Despite a number of setbacks, mostly centering on reporting opacity and ad fraud, global social ad spending hit US$36bn last year.
With people flocking to Instagram, Snapchat et al (Statista predicts 2.95bn people, a third of the world’s population, will have at least one social profile by 2020), it’s no surprise that brands are following them. They’re even doing so in such large numbers that American market research company, Forrester, has been encouraged to increase its forecasts for social adspend in the coming years; it now projects that, by 2021, advertisers will spend US$101.4bn (up from its previous estimate of US$84.3bn) promoting posts and running ads — largely in video content.
Advanced targeting options
Advertisers love social because it offers a range of advanced targeting options.
While Google’s search advertising allows users to select basic demographic or geographic filters, social networks offer much more granular targeting based on the vast amount of user information they gather around interests, behavior and people’s connections. To a hungry target-focused marketer, that’s catnip of the highest order.
Video killed the radio star
Video, and particularly on mobile, is where social advertising’s at. Around 110 years of video are watched every day on Periscope, probably the least adopted of the popular platforms.
Naturally, Facebook, cognisant that its newsfeed inventory all but sold out, is making a big play with its video-ad project. Earlier this year, it announced that it was introducing mid-roll ads but user feedback was poor and rumours quickly began to circulate that Facebook would kill them off.
Advertisers kill the social star
Therein lies the advertiser conundrum: the goose is laying beautiful golden eggs, but there’s a real risk that consumers will turn their backs on social media if it becomes overly saturated with adverts. In a report published last year by Kantar TNS, 26% of consumers report that they actively ignore social posts from brands.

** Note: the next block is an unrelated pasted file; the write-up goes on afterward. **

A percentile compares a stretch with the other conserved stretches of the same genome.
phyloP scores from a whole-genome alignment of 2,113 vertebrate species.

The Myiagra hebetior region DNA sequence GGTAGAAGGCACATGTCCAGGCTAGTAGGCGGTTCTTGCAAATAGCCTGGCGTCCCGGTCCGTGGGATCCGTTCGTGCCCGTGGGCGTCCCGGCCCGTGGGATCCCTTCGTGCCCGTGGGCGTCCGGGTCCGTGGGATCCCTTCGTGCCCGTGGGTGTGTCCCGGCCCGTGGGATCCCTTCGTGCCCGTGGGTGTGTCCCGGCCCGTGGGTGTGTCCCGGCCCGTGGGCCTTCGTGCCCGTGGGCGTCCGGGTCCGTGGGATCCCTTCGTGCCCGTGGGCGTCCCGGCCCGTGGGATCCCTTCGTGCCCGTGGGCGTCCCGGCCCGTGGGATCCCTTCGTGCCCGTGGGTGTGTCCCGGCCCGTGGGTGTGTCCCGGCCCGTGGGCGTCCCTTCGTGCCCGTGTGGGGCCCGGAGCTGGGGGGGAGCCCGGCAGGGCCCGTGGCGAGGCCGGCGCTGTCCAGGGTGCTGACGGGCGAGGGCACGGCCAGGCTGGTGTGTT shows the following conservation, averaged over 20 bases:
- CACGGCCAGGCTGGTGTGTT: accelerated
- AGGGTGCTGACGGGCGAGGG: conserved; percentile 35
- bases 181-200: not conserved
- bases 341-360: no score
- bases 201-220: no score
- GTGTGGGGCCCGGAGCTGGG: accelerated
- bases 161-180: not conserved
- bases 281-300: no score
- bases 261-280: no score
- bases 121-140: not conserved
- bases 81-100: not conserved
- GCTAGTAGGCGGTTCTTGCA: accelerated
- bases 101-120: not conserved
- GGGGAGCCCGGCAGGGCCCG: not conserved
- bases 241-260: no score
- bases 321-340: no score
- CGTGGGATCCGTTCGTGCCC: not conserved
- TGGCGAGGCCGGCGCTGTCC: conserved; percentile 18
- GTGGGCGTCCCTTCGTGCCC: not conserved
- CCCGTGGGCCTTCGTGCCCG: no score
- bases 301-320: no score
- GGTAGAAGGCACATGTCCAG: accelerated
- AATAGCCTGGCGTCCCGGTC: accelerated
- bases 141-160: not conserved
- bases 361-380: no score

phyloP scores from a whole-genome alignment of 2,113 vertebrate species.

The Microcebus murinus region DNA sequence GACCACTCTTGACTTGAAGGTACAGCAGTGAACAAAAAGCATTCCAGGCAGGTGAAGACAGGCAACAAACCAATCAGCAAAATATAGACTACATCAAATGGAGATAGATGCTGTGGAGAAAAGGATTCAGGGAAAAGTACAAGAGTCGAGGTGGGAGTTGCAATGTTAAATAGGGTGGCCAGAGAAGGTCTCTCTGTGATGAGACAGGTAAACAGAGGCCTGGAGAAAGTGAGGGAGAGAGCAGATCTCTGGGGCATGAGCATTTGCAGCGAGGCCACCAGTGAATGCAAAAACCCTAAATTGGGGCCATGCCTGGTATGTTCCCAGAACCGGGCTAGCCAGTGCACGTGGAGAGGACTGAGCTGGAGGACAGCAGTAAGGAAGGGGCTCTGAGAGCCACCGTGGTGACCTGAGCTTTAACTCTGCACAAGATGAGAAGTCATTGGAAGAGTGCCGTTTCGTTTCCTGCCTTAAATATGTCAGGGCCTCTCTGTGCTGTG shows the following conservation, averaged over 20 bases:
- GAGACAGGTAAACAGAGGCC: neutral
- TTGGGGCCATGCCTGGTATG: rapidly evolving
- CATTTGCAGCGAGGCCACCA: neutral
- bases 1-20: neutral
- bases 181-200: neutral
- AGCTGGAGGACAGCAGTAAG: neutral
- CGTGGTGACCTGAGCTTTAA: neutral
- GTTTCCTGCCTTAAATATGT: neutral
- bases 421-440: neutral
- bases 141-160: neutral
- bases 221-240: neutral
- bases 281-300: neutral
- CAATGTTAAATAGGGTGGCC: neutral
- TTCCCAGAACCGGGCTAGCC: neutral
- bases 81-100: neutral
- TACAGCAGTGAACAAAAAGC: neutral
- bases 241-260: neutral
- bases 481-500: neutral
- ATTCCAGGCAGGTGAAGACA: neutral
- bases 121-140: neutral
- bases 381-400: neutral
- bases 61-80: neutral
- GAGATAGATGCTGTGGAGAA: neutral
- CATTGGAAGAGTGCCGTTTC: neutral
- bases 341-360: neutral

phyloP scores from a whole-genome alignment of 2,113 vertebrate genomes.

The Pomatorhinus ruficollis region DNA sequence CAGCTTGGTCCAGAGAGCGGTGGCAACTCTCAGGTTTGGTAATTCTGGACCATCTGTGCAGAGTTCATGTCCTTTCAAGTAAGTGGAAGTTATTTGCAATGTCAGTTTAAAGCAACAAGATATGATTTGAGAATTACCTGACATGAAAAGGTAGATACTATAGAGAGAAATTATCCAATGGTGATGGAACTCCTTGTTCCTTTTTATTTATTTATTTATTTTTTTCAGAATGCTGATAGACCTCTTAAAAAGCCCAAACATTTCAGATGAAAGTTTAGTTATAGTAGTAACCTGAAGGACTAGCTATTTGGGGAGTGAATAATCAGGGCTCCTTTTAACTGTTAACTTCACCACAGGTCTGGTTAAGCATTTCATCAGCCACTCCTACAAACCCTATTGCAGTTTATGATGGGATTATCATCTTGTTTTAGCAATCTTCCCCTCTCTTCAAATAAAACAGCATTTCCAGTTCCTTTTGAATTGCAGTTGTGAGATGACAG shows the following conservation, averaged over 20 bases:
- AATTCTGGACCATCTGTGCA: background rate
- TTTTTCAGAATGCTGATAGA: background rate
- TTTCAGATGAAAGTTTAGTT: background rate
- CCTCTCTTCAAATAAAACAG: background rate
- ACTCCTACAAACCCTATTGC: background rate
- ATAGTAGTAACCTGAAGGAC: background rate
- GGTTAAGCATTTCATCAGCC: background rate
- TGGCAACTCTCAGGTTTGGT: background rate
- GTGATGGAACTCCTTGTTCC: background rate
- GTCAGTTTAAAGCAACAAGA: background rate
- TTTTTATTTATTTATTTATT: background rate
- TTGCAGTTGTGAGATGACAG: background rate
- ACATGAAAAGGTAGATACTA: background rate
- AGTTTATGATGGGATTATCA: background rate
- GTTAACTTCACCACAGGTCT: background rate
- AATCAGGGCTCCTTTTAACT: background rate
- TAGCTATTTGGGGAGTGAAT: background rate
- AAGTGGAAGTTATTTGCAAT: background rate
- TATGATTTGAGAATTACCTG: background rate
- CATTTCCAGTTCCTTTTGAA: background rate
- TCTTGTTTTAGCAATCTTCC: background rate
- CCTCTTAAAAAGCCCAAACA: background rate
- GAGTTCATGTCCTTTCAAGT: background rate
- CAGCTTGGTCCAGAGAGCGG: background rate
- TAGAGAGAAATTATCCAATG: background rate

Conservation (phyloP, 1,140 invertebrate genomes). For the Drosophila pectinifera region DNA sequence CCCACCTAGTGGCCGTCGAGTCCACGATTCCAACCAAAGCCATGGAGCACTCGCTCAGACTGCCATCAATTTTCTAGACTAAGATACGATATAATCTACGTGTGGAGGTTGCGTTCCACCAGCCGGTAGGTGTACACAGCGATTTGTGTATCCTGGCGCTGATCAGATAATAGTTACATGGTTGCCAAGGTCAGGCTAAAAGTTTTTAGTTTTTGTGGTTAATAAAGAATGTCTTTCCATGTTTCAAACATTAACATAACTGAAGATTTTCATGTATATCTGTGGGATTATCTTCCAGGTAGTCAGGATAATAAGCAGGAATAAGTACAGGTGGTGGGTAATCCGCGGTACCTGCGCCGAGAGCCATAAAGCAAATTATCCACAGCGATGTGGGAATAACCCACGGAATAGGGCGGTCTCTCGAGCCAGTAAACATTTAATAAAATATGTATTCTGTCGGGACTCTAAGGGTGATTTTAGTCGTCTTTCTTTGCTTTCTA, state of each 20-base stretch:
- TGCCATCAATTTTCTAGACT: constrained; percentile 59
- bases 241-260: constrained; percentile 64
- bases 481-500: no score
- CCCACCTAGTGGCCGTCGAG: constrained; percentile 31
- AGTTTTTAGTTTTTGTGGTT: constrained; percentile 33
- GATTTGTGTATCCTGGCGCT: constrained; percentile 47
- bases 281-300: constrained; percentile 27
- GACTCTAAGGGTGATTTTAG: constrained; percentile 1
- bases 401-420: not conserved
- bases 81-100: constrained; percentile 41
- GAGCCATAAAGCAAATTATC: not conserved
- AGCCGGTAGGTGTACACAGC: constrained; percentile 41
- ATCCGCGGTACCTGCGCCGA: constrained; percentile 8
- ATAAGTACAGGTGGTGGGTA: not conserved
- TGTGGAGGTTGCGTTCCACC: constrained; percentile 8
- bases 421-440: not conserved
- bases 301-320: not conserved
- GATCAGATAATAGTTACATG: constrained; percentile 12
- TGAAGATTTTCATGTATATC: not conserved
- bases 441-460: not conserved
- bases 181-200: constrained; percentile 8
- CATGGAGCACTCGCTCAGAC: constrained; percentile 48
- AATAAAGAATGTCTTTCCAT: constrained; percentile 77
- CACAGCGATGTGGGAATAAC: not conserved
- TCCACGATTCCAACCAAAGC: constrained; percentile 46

At a country level, Scandinavians are the most sceptical, with 57% of respondents stating they’re simply not interested in the messages corporates push into their feeds. The Saudis (15%) appear to be the most trusting, while South Africa is bang on the 26% average.
Interestingly, the Kantar study found that the best way for brands to engage young audiences is by using celebrity influencers. The youth, it appears, are far more likely to believe that a certain carbonated soft drink is good if the words come from Kendall Jenner’s mouth than if they’re uttered by Pepsi.
With social media still in its infancy (staggeringly, given its omnipresence, Facebook only became a teenager this year), it’s too early to determine what’ll happen when these youngsters who hang on celebrity utterances become more discerning. But it’s clear that the authenticity endorsement delivers means that it’ll continue to be the go-to tactic for brands looking to engage audiences. Compare Swedish vlogger PewDiePie, who has 57m YouTube subscribers and 13m Instagram followers to Coca-Cola, one of the largest-spending brands on social, which has just 1.5m and 2.1m followers on its respective YouTube and Instagram channels.
But finding the right endorser isn’t that easy. Aside from the documented challenges of dealing with vacuous celebs famous only for being famous, it’s also damned expensive to buy Kim Kardashian’s temporary loyalty — up to US$500 000 per Instagram post.
Notwithstanding this, Forrester’s confident that spend will continue to grow. A large chunk of this will come from developing countries — China and India have a social adspend roughly 80–90% below the global average. So expect to see more Bollywood coming to a phone near you.
*This article originally appeared on MarkLives.com.
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